War of the Rebellion: Serial 076 Page 0580 THE ATLANTA CAMPAIGN. Chapter L.

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sort of headquarters for guards and couriers. Says that Wheeler started from Covington with about 6,000 men, and that Lewis with about 800 Kentuckians crossed the Chattahoochee below Campbellton and passed our right flank. Thinks it was Lewis' brigade that cut the railroad at Acworth. Says the enemy was very anxious to learn from him what force was after Wheeler. Heard that Morgan was to form a junction with Wheeler some place near Cleveland in East Tennessee. Reports the Atlanta and West Point Railroad in running order. Trains passed through Fairburn yesterday morning for Atlanta. Reports the depot buildings and car sheds destroyed by Kilpatrick. Says that a large block of buildings near the corner of Marietta and Woodley streets was fired by our shells on Saturday night and destroyed. The buildings contained cotton and a large drug store; another building in same part of town was destroyed Sunday evening. Visited several camps; the men appear to have plenty of rations and forage from day to day, but there is no supply on hand; supplies are all brought from Macon. Says there are six strong forts at East Point all ready for artillery; none in them yet. On the evening of the 15th instant a train of fifteen cars loaded with infantry went down the Macon road; did not learn to what point; and on the 16th another train full of troops, about 1,000 men, went down same road. Says no train came up from Macon on 16th and that the cause of detention was not known at headquarters. Thinks Wheeler has all their mounted force off with him, except the brigade on their right near Decatur, and about two small brigades picketing and scouting between East Point and Fairburn.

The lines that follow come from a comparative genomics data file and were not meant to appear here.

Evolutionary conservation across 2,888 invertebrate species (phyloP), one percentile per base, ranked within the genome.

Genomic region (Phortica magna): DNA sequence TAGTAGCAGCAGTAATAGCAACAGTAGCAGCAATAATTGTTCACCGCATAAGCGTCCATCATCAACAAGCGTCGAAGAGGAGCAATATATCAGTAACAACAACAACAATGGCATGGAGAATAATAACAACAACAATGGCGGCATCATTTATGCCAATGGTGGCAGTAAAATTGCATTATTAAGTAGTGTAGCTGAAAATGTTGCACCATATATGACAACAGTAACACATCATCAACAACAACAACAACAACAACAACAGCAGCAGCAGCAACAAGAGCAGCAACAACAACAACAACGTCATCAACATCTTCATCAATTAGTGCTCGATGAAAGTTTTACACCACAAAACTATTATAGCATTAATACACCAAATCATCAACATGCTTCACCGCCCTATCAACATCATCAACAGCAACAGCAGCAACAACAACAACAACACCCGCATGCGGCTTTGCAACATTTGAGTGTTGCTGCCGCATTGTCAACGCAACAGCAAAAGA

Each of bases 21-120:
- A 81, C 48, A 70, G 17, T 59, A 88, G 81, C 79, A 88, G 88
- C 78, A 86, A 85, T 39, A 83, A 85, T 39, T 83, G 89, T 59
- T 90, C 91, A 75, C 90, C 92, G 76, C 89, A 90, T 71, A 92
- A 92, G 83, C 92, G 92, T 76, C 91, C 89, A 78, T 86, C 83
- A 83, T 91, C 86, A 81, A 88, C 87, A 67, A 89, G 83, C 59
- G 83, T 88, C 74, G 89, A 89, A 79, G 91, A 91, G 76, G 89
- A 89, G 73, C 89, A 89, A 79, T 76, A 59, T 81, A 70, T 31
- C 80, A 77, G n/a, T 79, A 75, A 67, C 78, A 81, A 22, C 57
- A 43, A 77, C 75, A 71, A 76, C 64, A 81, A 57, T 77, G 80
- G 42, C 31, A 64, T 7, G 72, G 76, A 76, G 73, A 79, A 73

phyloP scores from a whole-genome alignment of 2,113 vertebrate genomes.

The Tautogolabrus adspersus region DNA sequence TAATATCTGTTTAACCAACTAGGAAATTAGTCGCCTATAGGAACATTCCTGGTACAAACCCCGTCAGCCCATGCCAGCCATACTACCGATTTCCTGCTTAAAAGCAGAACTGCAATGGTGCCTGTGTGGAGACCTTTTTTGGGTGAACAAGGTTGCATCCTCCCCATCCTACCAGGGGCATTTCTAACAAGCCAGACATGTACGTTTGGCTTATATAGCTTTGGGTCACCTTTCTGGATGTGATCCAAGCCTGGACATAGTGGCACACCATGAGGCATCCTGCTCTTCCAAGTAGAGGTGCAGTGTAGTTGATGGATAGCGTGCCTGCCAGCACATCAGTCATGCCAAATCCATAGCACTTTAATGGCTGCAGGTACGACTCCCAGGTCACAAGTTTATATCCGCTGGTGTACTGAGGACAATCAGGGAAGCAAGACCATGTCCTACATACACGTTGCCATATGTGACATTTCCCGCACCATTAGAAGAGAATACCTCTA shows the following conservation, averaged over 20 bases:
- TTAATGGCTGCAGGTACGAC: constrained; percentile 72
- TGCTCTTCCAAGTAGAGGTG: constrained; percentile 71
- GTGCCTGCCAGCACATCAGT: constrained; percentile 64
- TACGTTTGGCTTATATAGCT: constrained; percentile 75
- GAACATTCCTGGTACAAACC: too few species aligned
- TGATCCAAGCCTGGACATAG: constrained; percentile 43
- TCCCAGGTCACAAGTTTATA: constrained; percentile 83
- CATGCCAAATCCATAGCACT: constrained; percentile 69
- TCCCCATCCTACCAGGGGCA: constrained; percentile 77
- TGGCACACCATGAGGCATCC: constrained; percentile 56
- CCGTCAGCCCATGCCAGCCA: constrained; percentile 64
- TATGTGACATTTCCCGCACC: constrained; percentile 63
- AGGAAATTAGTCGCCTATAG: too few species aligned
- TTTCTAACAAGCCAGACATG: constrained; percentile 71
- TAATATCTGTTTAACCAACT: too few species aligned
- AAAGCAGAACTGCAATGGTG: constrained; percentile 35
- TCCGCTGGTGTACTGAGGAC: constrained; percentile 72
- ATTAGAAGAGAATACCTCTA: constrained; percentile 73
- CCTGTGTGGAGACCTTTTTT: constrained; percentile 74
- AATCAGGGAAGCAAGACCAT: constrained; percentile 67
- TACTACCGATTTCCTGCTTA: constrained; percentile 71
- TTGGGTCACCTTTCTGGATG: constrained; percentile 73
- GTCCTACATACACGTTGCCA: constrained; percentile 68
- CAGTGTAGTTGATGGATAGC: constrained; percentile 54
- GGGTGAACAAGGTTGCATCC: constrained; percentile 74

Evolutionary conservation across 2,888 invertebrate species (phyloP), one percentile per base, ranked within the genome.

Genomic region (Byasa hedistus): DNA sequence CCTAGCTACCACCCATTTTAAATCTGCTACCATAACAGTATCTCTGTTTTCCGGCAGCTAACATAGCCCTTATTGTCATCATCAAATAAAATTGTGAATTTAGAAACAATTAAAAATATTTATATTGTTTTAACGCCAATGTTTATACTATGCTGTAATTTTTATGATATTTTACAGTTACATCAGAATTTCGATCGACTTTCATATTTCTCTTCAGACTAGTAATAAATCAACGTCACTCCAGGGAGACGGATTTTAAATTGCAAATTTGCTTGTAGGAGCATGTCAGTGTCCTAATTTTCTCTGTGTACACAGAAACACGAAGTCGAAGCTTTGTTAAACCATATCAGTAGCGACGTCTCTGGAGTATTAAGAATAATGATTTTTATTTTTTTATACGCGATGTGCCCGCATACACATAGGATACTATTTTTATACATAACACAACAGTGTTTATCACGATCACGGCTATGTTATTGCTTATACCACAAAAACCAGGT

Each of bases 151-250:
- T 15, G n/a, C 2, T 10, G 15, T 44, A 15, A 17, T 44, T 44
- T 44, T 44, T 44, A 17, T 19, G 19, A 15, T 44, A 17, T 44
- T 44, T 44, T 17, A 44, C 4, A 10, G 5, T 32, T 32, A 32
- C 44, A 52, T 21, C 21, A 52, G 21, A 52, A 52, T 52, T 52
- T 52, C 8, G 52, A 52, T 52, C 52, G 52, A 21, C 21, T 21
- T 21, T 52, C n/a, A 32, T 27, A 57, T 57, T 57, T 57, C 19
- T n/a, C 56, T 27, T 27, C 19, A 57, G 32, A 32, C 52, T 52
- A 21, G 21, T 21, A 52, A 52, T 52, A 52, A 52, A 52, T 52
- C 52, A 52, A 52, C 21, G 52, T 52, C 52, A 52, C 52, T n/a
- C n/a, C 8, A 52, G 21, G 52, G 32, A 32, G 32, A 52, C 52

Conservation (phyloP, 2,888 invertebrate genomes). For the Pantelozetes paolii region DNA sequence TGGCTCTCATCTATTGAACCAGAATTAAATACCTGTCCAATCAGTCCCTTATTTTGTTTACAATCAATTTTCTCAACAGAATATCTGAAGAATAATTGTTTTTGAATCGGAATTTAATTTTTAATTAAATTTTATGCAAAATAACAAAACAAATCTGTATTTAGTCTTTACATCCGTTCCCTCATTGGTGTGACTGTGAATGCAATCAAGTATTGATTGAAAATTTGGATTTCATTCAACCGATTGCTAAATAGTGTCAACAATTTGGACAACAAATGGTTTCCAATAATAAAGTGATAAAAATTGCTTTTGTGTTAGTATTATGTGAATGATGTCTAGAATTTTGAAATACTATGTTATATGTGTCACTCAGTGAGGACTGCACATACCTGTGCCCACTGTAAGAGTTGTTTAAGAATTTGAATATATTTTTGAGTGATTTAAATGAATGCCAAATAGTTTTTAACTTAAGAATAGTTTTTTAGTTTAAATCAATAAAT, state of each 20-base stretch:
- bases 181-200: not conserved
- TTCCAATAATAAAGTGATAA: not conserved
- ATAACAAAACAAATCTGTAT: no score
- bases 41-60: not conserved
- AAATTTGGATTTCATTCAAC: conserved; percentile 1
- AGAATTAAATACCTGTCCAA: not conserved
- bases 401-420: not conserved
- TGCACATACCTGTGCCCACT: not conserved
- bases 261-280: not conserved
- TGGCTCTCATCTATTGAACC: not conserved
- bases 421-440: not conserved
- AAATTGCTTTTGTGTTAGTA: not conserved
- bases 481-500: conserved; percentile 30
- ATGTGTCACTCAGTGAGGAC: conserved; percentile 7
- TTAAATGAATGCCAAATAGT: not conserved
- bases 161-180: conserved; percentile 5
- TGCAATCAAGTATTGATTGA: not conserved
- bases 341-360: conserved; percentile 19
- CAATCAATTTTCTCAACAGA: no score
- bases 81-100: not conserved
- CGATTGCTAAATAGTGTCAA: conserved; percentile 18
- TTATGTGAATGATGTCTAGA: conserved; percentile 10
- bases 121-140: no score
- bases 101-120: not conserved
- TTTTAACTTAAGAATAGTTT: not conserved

Respectfully forwarded for the information of the major-general commanding.


Captain and Assistant Adjutant-General.


In the Field, August 18, 1864-2.40 a. m.

Major General W. T. SHERMAN,

Commanding Military Division of the Mississippi:

GENERAL: Major Edie, commanding Second Brigade, First Division, Fourteenth Army Corps, informs me through General Johnston that his pickets report the enemy passing for three hours (his dispatch dated at 10 p. m.) to our left. General Johnston in his indorsement says a copy has been sent to General Thomas. My telegraph operator failed to connect with yours, and I send this by courier for your information.

Very respectfully, your obedient servant,




August 18, 1864. (Received 4.35 a. m.)


Your dispatch received. Have you observed anything further during the night?